Putting Mission  Into Action

Evie Garrett has a mission—a clearer mission than most high school freshmen. But she came to it the hard way.

In 2016 Garrett developed a serious bone infection. Numerous surgeries, frightening developments, and a relapse kept her in the hospital for most of the summer, with nurses as her main source of company. The hospital gave her a teddy bear donated by local students through a nonprofit—a rare moment of cheer in a scary time.

Garrett left that summer with a scar on her calf: a reminder to her entire family of the close call and how much they have to be grateful for.

Every time he sees it, her father Bubba Garrett says, “It brings tears to my eyes.”

Evie Garrett knew she wanted to help kids who, like her, were spending a long stretch of childhood hooked up to monitors and IVs, surrounded by more beeping and intercoms than laughter. But she was a shy kid.

Two years after the infection, she visited the Canyon on an overnight retreat with her school, B. T. Wilson 6th Grade School in Kerrville ISD. There something happened, a quirky twist in her unique origin story.

The shy 12-year-old put on a monster onesie, danced, and sang in front of all her peers. Specifically, she sang a song about ticks to the tune of Baby Shark.

“I was just really confident. I was never that confident before,” Garrett said.

Something changed for her that night. She was ready to put her mission into action.

She thought back to the teddy bear, the one from the local students. It was, she thought, the perfect way to pay forward the comfort and encouragement she had received. To raise money, however, would mean pitching her idea to church groups, civic clubs, and individual donors. It would mean speaking confidently to adults and strangers.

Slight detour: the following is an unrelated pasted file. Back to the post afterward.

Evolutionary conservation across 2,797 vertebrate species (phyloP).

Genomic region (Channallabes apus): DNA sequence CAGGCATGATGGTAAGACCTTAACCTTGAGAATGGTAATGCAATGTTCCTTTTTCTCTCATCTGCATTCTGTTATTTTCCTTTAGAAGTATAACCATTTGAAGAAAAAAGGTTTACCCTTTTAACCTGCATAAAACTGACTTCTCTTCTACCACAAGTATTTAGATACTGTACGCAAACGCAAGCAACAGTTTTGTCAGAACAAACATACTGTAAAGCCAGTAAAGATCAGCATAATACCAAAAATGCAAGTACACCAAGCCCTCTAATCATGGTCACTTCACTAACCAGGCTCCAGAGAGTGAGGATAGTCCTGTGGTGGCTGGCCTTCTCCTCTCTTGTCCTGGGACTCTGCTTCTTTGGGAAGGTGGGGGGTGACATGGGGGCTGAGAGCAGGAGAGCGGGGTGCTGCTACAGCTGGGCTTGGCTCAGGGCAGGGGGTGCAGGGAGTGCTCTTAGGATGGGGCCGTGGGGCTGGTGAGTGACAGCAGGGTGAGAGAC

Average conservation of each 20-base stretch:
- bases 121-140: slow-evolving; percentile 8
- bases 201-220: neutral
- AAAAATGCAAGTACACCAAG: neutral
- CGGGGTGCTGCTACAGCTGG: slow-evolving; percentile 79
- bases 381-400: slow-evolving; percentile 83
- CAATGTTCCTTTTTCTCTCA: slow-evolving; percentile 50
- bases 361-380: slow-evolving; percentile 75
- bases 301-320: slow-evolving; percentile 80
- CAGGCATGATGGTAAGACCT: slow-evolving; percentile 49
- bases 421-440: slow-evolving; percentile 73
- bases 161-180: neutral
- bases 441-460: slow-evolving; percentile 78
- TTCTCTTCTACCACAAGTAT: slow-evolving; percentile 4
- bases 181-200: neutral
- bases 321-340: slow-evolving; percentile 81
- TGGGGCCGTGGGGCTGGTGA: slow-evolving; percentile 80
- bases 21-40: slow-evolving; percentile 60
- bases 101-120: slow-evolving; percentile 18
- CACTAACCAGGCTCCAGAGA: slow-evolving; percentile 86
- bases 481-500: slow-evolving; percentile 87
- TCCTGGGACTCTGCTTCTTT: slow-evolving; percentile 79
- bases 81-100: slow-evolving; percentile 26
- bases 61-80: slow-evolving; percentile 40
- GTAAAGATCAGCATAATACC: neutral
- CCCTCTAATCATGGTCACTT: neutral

If she could sing a silly song in her pajamas in front of her middle school peers … she could do that.

Evie’s Bears for Boo Boos is now in its fourth year and distributes between 800 and 900 stuffed bears to children in hospitals each year.

“She’s just always attacking life, out there trying to make the most of it,” Bubba Garrett said. “She doesn’t take much for granted anymore.”

B. T. Wilson has been coming out to the Canyon for decades as part of the Foundation Camp program. Foundation Camp allows groups of all kinds—churches, schools, and other nonprofits—to use facilities in the Canyon free-of-charge. The bulk of the groups wouldn’t be able to afford camp otherwise. They stay in the cabins and bring in their own food to eat in the dining halls. While every group is expected to have a character-strengthening curriculum, they are given a good deal of freedom to program the three-day retreats to meet their group’s unique needs. Some groups opt for lots of free time, while others structure the day around team building and organized outdoor experiences.

B. T. Wilson has used the retreat in a special way: bringing together sixth graders who don’t yet really know each other and preparing them to spend the next seven years together.

Students from Kerrville ISD’s four elementary schools converge in sixth grade, creating what can be an overwhelming social change for many, all while they figure out hormones, lockers, and free seating in the cafeteria.

In 2002, the district created a special campus for these transitions: B. T. Wilson Sixth Grade School. The leadership at B. T. Wilson almost immediately began taking students to the Canyon to further equip them for what lay ahead.

It’s the perfect setting for students entering a new phase of personal, social, and emotional development, said Sam Rylander, regulatory compliance administrator for the H. E. Butt Foundation. In previous positions, Sam has worked with both Foundation Camp and Outdoor School.

Outdoor education puts kids in new settings where no one really has an advantage over anyone else. Experiences like archery, canoeing, and water science—things they don’t do in elementary school—are new to almost all the kids.